Three Keys to a Successful Relationship
There are three basic things you can do to make sure that your relationship is in a good place. Granted, I can't make you (or your partner or partners) do any of these things, but I can let you know what these basic things are in the hopes that you'll start to implement them.
Let's get clear on one quick thing. These things are simple, yes. Although they aren't necessarily easy.
Of course not, right?
Why can't relationships be easy?! I don't have an answer to that, but I do know that if we front load the work (i.e. learn these basic things in the beginning and/or right now), then the rest of our uncharted territory can be smooth sailing. Mostly because we know how to navigate various terrain - not necessarily because life/relationships get easier. We just get way more adept at being in them.
This one seems so obvious, doesn't it?! But it goes unaddressed for some relationships. Once we get into the comfort of a relationship and we feel as though we know our partner, it's not as exciting to hear about their day, or it's not as thrilling to ask random questions (partly because we think we know), and it's harder to make time for that weekly date.
PLUS, there's history now. We've got a history of things that have happened between us, so it's harder to 'start fresh,' so to speak. None of which means negative outcomes. I'm just trying to paint a picture of what typical relationships look like.
SO, my point is this. It's important to be friends. To see how your partner's day was, to ask about their plans for the future, to do things together (whether that's a night in or out or something completely different).
It's also important to be fond of your partner, to admire who they are, for them (and you) to feel known by each other, and to respond to them rather than ignore or dismiss them.
You'll see that the Gottmans (relationship counseling pioneers and gurus [stellar research to back up their work, also]) refer to the first three levels of their Sound Relationship House as the "friendship system." This is for good reason.
This is also based on the Gottman's work. When push comes to shove (no pun intended), it's important how we fight.
A common myth is that fighting leads to divorce. This is completely wrong. Some people in relationships argue more than others. It's really not that big of a deal. Of course, there are a couple of caveats.
- contempt (i.e. moral superiority)
- defensiveness (i.e. blaming, tit for tat)
- withdrawal/stonewalling (i.e. shutting down, leaving the room)
- criticism (i.e. "you're selfish")
- escalation (similar to defensiveness)
- invalidation (similar to contempt)
- negative interpretations
Believe it or not, fighting absolutely can take place without any of the above. While there are very few of us who are naturally good at this type of fighting, it is able to be taught (and learned) by many who try. Plus, it's very effective at keeping relationships in a good place.
And, for what it's worth, fighting is a common reason why people come in for relationship counseling. There are also other factors that feed into the above list. If you're trying to avoid the things above and are struggling, I'd suggest you seek out a trained therapist and get in for some sessions.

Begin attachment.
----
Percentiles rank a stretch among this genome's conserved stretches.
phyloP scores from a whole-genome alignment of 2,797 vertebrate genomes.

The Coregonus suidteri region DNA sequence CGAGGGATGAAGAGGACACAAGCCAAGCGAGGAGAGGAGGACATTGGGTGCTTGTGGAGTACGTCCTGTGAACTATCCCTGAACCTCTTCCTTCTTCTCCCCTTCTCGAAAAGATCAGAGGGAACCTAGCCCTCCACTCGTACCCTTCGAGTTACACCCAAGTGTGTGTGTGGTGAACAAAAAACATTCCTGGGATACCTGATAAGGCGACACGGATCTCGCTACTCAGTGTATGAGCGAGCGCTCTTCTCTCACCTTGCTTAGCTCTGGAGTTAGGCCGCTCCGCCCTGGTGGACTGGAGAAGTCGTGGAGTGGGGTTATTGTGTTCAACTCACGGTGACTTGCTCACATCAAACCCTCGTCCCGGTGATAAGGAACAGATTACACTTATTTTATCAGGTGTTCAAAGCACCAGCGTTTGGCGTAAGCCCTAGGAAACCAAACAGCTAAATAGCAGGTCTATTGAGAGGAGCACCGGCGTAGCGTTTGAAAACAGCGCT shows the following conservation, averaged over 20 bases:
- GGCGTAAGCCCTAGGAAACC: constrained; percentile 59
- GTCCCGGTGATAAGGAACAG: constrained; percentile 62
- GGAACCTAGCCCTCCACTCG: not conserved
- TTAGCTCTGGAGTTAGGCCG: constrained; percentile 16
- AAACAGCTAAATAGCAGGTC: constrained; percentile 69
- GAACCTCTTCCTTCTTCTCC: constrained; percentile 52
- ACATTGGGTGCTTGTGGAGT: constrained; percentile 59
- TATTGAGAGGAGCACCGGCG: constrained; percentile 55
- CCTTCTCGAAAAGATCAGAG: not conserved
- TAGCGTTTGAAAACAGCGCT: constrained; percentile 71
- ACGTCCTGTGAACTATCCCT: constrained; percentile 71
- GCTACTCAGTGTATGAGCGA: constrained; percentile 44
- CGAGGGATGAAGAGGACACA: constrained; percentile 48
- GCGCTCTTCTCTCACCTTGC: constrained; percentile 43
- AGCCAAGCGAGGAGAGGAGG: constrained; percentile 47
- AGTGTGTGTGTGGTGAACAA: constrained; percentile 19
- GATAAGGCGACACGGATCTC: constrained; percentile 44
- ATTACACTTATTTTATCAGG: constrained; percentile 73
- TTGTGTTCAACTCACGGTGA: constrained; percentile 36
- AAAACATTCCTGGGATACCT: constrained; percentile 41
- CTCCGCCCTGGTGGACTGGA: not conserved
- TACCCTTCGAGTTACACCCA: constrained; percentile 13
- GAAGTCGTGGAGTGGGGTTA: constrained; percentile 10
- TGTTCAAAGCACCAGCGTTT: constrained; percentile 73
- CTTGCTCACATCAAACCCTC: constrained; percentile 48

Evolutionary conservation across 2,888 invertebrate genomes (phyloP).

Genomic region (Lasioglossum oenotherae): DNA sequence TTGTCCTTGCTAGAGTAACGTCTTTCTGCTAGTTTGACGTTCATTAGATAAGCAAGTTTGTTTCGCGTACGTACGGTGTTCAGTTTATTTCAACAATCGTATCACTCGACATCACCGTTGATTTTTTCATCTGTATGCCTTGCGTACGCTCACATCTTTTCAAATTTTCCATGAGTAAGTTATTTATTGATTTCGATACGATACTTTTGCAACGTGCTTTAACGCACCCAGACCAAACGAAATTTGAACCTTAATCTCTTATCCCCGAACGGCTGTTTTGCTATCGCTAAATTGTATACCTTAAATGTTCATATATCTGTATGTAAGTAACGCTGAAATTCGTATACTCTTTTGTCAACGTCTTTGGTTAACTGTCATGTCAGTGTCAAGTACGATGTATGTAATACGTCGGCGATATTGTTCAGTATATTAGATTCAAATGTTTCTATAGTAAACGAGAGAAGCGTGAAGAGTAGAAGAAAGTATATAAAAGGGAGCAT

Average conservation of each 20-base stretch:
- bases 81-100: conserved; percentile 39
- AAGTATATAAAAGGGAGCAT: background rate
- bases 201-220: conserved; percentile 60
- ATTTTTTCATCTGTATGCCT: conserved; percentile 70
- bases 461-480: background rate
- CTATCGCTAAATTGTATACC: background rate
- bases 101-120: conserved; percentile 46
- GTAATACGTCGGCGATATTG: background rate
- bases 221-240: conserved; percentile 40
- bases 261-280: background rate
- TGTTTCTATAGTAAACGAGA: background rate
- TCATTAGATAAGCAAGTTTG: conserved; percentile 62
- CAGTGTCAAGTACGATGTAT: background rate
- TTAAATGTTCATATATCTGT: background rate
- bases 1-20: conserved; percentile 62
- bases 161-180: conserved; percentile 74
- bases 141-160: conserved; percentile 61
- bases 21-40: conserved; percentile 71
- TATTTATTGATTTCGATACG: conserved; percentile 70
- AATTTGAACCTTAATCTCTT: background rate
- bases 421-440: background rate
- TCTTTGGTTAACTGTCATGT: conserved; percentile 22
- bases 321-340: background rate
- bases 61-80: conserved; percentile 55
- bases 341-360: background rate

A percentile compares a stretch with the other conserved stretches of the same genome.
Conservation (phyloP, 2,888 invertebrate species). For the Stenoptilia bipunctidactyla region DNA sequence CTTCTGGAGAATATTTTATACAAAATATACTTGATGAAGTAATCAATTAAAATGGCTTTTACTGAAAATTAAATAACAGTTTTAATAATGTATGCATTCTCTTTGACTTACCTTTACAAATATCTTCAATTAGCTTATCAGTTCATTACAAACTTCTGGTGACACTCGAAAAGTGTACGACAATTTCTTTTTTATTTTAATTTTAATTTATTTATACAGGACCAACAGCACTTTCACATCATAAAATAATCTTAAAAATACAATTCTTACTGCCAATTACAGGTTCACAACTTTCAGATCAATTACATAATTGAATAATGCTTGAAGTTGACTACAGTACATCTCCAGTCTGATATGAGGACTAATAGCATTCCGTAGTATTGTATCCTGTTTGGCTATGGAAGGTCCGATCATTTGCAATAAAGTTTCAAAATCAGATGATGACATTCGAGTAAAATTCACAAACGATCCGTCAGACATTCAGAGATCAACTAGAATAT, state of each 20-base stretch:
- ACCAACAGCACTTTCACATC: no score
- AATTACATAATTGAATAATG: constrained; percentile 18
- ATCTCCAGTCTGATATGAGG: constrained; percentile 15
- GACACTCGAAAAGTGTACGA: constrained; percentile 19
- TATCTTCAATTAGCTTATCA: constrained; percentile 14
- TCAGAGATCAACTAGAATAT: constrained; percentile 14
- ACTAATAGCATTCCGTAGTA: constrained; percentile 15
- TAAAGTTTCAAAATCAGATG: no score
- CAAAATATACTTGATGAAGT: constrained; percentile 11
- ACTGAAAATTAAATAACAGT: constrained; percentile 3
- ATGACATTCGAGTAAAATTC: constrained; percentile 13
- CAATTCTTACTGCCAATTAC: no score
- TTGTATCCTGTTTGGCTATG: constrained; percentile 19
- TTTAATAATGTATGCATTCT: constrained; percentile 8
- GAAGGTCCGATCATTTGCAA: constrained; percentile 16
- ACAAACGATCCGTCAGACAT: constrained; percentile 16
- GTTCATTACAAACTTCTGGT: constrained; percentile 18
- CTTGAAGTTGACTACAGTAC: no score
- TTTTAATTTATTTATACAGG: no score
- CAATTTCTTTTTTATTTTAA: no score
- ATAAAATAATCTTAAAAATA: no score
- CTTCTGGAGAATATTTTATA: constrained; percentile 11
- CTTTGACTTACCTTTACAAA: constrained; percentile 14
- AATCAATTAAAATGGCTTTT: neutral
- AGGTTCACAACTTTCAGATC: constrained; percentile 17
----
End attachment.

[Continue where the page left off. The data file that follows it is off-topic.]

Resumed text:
Learn How to Respond to Good and Bad News
Alright - last thing to keep in mind.
Quickly, imagine your partner comes to you and says, "Babe! Guess what?! I finally got that promotion at work I've been wanting!!"
How do you respond?
- "Wow! That's stellar! I'm so proud of you and I know you've worked so hard. Tell me all about it!" (with excitement in your expression)
- "Hey, that's cool" (without excitement in your expression)
- "Really? Isn't that just going to mean more time away from home?"
- "Okay. What's for dinner?"
For those who chose option 1, this is a good thing. It's called an "active constructive" response and means that you're enthusiastic and supportive of your partner in that moment. This is the most strongly related to relationship satisfaction. In other words, if you're doing this, then keep on keeping on!
Option 2 is a "passive constructive" response. It means that you're acknowledging your partner's news, but don't really seem excited or happy about it. This is deflating for your partner (take a second and imagine being on the receiving end of this type of response).
Option 3 is an "active destructive" response. It's belittling rather than supportive, and doesn't take your partner's feelings or work into consideration.
Option 4 is a "passive destructive" response. It minimizes the news by basically ignoring it and turns to topic over to something that is personally relevant.
The good news is that you've got four options (not one thousand). The bad news is that if you're prone to options 2-4, you'll need to reflect and adjust course. Sometimes easier said than done, but still doable.
Perfect! The Counseling Hub offers relationship counseling for all types of relationships (hetero, lgb+, non-monogamous, etc.) and Tara has been level II trained in the Gottman Method and is certified in the PREP, Inc. approach, both of which are supported by loads of research. Reach out today to get something set up and/or email us with any questions you might have!